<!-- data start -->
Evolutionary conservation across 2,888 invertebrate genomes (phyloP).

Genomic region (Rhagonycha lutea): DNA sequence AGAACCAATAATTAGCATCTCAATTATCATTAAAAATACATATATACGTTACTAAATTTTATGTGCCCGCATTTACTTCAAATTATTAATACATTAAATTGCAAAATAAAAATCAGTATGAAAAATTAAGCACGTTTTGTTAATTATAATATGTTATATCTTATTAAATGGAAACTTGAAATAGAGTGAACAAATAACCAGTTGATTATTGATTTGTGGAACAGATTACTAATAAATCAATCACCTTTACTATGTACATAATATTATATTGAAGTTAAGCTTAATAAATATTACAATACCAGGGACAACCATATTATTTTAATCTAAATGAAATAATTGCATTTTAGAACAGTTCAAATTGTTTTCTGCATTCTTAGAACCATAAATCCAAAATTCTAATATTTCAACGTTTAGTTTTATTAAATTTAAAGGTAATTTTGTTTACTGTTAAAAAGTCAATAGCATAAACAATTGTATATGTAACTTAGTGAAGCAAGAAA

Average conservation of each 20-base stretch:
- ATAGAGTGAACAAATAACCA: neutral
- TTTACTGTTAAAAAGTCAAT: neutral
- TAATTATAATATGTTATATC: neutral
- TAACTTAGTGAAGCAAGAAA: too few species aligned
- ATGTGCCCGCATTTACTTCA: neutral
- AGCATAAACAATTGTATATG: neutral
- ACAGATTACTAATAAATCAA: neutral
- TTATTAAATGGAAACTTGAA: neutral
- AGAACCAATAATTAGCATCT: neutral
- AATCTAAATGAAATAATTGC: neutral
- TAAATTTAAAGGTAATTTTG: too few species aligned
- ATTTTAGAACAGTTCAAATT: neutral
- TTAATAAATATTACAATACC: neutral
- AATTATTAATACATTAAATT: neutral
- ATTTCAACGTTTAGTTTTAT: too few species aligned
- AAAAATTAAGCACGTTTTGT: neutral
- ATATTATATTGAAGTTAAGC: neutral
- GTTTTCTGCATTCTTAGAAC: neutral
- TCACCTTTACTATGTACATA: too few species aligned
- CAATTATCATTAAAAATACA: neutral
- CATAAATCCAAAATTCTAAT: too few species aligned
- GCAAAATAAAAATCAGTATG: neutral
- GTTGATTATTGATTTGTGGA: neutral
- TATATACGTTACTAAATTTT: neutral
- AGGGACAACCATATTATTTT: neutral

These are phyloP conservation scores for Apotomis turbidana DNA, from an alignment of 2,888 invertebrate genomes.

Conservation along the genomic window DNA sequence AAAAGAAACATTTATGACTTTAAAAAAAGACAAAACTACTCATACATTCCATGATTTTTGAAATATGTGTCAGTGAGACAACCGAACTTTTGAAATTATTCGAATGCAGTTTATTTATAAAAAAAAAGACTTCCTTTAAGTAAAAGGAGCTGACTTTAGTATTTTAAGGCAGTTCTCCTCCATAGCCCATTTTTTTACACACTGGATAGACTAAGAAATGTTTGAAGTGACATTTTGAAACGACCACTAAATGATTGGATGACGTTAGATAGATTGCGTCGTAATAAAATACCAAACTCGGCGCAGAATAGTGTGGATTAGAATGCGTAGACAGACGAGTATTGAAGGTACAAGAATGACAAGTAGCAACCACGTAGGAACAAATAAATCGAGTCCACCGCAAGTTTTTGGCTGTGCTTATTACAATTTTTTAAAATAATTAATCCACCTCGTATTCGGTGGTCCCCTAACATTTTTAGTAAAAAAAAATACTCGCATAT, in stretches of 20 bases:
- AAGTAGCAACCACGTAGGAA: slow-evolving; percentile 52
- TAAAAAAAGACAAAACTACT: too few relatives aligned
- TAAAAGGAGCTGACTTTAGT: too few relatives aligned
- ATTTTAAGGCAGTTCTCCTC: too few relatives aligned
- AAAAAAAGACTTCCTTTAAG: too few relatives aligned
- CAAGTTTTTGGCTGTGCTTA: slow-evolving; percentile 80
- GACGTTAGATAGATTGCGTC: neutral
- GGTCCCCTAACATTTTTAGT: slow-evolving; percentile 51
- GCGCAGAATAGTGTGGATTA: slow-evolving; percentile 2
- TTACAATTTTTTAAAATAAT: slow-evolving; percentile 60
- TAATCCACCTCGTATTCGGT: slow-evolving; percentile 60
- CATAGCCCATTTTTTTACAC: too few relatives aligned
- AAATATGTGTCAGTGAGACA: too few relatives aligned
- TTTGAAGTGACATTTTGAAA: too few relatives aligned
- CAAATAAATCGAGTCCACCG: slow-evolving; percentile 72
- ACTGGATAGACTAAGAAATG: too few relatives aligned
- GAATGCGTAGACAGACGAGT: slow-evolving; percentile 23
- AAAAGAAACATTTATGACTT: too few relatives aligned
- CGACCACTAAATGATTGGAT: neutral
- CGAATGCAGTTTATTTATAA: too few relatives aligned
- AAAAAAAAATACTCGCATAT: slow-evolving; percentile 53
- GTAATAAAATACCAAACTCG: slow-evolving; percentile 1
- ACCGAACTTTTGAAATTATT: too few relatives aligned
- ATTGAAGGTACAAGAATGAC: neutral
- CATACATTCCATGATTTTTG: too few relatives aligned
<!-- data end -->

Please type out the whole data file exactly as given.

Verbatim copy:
Evolutionary conservation across 2,888 invertebrate genomes (phyloP).

Genomic region (Rhagonycha lutea): DNA sequence AGAACCAATAATTAGCATCTCAATTATCATTAAAAATACATATATACGTTACTAAATTTTATGTGCCCGCATTTACTTCAAATTATTAATACATTAAATTGCAAAATAAAAATCAGTATGAAAAATTAAGCACGTTTTGTTAATTATAATATGTTATATCTTATTAAATGGAAACTTGAAATAGAGTGAACAAATAACCAGTTGATTATTGATTTGTGGAACAGATTACTAATAAATCAATCACCTTTACTATGTACATAATATTATATTGAAGTTAAGCTTAATAAATATTACAATACCAGGGACAACCATATTATTTTAATCTAAATGAAATAATTGCATTTTAGAACAGTTCAAATTGTTTTCTGCATTCTTAGAACCATAAATCCAAAATTCTAATATTTCAACGTTTAGTTTTATTAAATTTAAAGGTAATTTTGTTTACTGTTAAAAAGTCAATAGCATAAACAATTGTATATGTAACTTAGTGAAGCAAGAAA

Average conservation of each 20-base stretch:
- ATAGAGTGAACAAATAACCA: neutral
- TTTACTGTTAAAAAGTCAAT: neutral
- TAATTATAATATGTTATATC: neutral
- TAACTTAGTGAAGCAAGAAA: too few species aligned
- ATGTGCCCGCATTTACTTCA: neutral
- AGCATAAACAATTGTATATG: neutral
- ACAGATTACTAATAAATCAA: neutral
- TTATTAAATGGAAACTTGAA: neutral
- AGAACCAATAATTAGCATCT: neutral
- AATCTAAATGAAATAATTGC: neutral
- TAAATTTAAAGGTAATTTTG: too few species aligned
- ATTTTAGAACAGTTCAAATT: neutral
- TTAATAAATATTACAATACC: neutral
- AATTATTAATACATTAAATT: neutral
- ATTTCAACGTTTAGTTTTAT: too few species aligned
- AAAAATTAAGCACGTTTTGT: neutral
- ATATTATATTGAAGTTAAGC: neutral
- GTTTTCTGCATTCTTAGAAC: neutral
- TCACCTTTACTATGTACATA: too few species aligned
- CAATTATCATTAAAAATACA: neutral
- CATAAATCCAAAATTCTAAT: too few species aligned
- GCAAAATAAAAATCAGTATG: neutral
- GTTGATTATTGATTTGTGGA: neutral
- TATATACGTTACTAAATTTT: neutral
- AGGGACAACCATATTATTTT: neutral

These are phyloP conservation scores for Apotomis turbidana DNA, from an alignment of 2,888 invertebrate genomes.

Conservation along the genomic window DNA sequence AAAAGAAACATTTATGACTTTAAAAAAAGACAAAACTACTCATACATTCCATGATTTTTGAAATATGTGTCAGTGAGACAACCGAACTTTTGAAATTATTCGAATGCAGTTTATTTATAAAAAAAAAGACTTCCTTTAAGTAAAAGGAGCTGACTTTAGTATTTTAAGGCAGTTCTCCTCCATAGCCCATTTTTTTACACACTGGATAGACTAAGAAATGTTTGAAGTGACATTTTGAAACGACCACTAAATGATTGGATGACGTTAGATAGATTGCGTCGTAATAAAATACCAAACTCGGCGCAGAATAGTGTGGATTAGAATGCGTAGACAGACGAGTATTGAAGGTACAAGAATGACAAGTAGCAACCACGTAGGAACAAATAAATCGAGTCCACCGCAAGTTTTTGGCTGTGCTTATTACAATTTTTTAAAATAATTAATCCACCTCGTATTCGGTGGTCCCCTAACATTTTTAGTAAAAAAAAATACTCGCATAT, in stretches of 20 bases:
- AAGTAGCAACCACGTAGGAA: slow-evolving; percentile 52
- TAAAAAAAGACAAAACTACT: too few relatives aligned
- TAAAAGGAGCTGACTTTAGT: too few relatives aligned
- ATTTTAAGGCAGTTCTCCTC: too few relatives aligned
- AAAAAAAGACTTCCTTTAAG: too few relatives aligned
- CAAGTTTTTGGCTGTGCTTA: slow-evolving; percentile 80
- GACGTTAGATAGATTGCGTC: neutral
- GGTCCCCTAACATTTTTAGT: slow-evolving; percentile 51
- GCGCAGAATAGTGTGGATTA: slow-evolving; percentile 2
- TTACAATTTTTTAAAATAAT: slow-evolving; percentile 60
- TAATCCACCTCGTATTCGGT: slow-evolving; percentile 60
- CATAGCCCATTTTTTTACAC: too few relatives aligned
- AAATATGTGTCAGTGAGACA: too few relatives aligned
- TTTGAAGTGACATTTTGAAA: too few relatives aligned
- CAAATAAATCGAGTCCACCG: slow-evolving; percentile 72
- ACTGGATAGACTAAGAAATG: too few relatives aligned
- GAATGCGTAGACAGACGAGT: slow-evolving; percentile 23
- AAAAGAAACATTTATGACTT: too few relatives aligned
- CGACCACTAAATGATTGGAT: neutral
- CGAATGCAGTTTATTTATAA: too few relatives aligned
- AAAAAAAAATACTCGCATAT: slow-evolving; percentile 53
- GTAATAAAATACCAAACTCG: slow-evolving; percentile 1
- ACCGAACTTTTGAAATTATT: too few relatives aligned
- ATTGAAGGTACAAGAATGAC: neutral
- CATACATTCCATGATTTTTG: too few relatives aligned